Tar Barrel Rolling
In my attempt to uncover age old traditions as part of our culture I attended the annual tar barrel rolling in Ottery St Mary. This tradition dates back to the 17th Century and occurs every bonfire night to commemorate Guy Fawkes and burn the spirits of evil. It consists of setting alight wooden barrels containing tar, wood scrapings and paraffin. Once alight the barrels are carried through the streets of the town on the backs of the local men, who pass the barrel between them until it burns out. The event attracts thousands of people each year who fill the streets and square of the town creating a thick crowd that then have to avoid the burning barrels as they dart through the streets. This adrenaline filled event is reminiscent of Spanish bull running due to the collective fear and excitement of the crowd. When partaking in this event the herd like behaviour of the crowd seemed of another time, one that belonged far back in the zeitgeist of history resurrected each year
The final barrel upon being dropped and becoming mass of embers and smoke is surrounded by the local barrel men who lock arms and sing songs. The smog covered faces and clothing of each man lit only by the red glow of the embers and surrounded by the noise of the crowd connoted some old age ceremony. The men look almost satanic in this moment, separate from the outside world. The hoards of cameras and tourists surrounding them become indifferent to the event. It is in this space that the tradition really lives on.
"Nomadism is more than just traveling from A to B. It is everything about Travellers. I live in a house and have done so for a long time but that doesn't make me a settled person. Many country people, who call themselves "settled", may in fact travel more than some Travellers, but this does not make them nomadic. Nomadism is your whole outlook on life… Just as settled people remain settled when they travel, Travellers remain Travellers even when they are not traveling. Travellers who are not moving can, and do, retain the mindset of a nomad." -- Michael McDonagh
Many cultures have been traditionally nomadic, but traditional nomadic behavior is increasingly rare in industrialized countries. http://www.answers.com/
Central Viet Nam(Mid-1800s - today)
These houses are built on rafts so that the nomadic people who live in the Annam Mountains of central Viet Nam can move about freely from one side of the lake to the other. The houses are built from hardwood trees that grow slowly in the mountains. This hard wood takes a long time to rot, so it's perfect for building a house that sits in the water.
'The nomad moves, but he is always at the centre of the desert, at the centre of the steppe.' Gaston Bacheland (Dean/Millar 2005:147)
These images were taken of Mongolian Gers and Mongloian people by Mette Tronvoll in 2003. He undertook a documentary expedition over a period of six weeks where he travelled across Mongolia from the Gobi Desert in the soputh to Khenti region in the north photographing the landscape, the nomads in and outside of their Gers (Yurts) and images of the Gers themselves. The name Ger comes from the turkish word jurte and is a round white tent and is the home of the nomades living on the steppes in Mongolia. The shape and function of this tent has stayed the same.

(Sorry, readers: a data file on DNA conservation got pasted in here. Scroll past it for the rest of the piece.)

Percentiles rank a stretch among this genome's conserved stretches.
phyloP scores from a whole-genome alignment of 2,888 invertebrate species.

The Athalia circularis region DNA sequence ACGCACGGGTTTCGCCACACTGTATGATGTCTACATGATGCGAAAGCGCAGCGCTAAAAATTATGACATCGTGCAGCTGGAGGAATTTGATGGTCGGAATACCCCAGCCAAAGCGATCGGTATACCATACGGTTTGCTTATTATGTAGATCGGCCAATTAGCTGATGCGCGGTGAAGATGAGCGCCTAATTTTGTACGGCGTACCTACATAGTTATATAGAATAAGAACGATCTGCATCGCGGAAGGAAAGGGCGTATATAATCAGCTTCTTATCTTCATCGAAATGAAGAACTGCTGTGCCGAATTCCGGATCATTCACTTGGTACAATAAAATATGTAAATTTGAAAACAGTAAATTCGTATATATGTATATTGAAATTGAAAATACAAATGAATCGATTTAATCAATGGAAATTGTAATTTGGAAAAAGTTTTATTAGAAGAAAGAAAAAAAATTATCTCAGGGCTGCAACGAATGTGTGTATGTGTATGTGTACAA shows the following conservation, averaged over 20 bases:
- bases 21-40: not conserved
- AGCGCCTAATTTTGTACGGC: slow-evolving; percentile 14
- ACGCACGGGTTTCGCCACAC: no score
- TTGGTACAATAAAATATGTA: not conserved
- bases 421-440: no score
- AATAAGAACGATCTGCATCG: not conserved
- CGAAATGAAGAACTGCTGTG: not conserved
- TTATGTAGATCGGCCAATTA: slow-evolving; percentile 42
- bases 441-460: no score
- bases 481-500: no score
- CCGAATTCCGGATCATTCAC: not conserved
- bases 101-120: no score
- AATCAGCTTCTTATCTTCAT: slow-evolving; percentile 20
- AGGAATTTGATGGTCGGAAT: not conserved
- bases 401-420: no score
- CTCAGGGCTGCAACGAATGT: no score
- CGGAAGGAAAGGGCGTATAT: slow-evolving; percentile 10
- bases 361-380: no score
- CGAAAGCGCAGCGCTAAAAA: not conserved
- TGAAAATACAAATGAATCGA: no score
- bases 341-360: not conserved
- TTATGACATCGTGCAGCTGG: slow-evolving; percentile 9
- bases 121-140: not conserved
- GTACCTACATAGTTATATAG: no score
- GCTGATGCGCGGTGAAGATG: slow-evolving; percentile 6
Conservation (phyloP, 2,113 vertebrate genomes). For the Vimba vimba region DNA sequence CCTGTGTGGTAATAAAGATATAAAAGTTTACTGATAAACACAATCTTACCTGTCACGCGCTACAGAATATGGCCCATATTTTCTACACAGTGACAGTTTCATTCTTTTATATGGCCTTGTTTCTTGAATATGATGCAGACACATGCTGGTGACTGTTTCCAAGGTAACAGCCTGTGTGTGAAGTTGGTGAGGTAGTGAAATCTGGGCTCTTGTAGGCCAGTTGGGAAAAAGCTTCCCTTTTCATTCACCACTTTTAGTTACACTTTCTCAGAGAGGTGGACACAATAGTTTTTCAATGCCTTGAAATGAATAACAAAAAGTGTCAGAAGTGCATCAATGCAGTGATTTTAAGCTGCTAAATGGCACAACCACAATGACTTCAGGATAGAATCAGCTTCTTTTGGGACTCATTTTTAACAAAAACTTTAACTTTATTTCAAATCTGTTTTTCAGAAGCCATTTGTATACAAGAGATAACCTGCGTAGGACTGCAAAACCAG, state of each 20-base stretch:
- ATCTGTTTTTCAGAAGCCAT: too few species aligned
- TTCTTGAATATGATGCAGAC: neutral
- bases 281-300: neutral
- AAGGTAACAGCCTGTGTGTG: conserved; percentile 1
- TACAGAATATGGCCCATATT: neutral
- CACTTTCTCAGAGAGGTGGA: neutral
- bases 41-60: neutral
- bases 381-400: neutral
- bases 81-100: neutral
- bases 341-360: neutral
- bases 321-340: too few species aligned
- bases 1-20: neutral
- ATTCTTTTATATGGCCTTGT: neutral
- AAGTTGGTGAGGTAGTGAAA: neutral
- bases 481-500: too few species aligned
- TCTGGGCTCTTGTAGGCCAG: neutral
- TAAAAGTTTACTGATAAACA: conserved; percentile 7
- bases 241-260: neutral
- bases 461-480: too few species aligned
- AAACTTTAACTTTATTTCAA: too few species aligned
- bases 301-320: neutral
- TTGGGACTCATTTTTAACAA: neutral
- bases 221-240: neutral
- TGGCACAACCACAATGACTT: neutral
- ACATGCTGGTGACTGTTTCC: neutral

Click on the link below to go to Tronvolls archive page showing his 2005 exhibition of the Nomads of Mongoplia in Stockholm.
The yurt (mongolian: Ger) is the traditional dwelling of the nomads in Mongolia, as well as in the neighbouring countries, over to as far as in Turkey. It is a tent-like structure made from a wooden frame and covered by wool felt. A traditional yurt is very easy to collapse and assemble again, and it can be transported on no more than three animals (horses, camels, yaks). Today it will fit nicely on a small all-terrain vehicle. http://www.mongolyurt.com/
The following images are ones that I took whilst reseaching for this project.
This small community hidden away in the South West consists of five yurts, a wooden shed kitchen and an outside toilet and shower block. The first impressions of this space was the beauty of the location, surrounded by gardens and a large river this space seemed to epitomise the romanticism of outdoor living.
There is one permanent dweller, the other five volunteer for three months before moving on. Free living is provided in exchange for labour which mainly consists of working on the large vegetable garden within the land. This being my first exploration into such living I was anxious about whether they would be accepting of my intrusion into their space. I received a warm welcome and was surprised by the friendly positive atmosphere. The space itself was immaculate and well kept. Through conversing with the inhabitants it became evident that they were not as self sufficient than would have liked to be and were still very much involved with the commodities of modern living.
Most used mobile phones, computers and drove to neighbouring towns to buy food and toiletries. They all seemed to adopt the view of organic self sufficient living as an ideal to strive toward. The main constrain in achieving this I was informed being financial, although able to cultivate their own vegetables and keep chickens, the need for energy, namely solar power, was regarded as a vital step towards self sustainability which they held as vitally important yet were unable to afford the equipment.The irony to this settlement however was that their encampment resided within the grounds of an old manor house, which now serving as a charity and small business granted them the space in return for the vegetables gain from their labour to be cooked in the public restaurant nearby. Although they lived in relative isolation, the means to such lifestyle were enabled by the aristocrats of the past and the arrangement with the modern business today.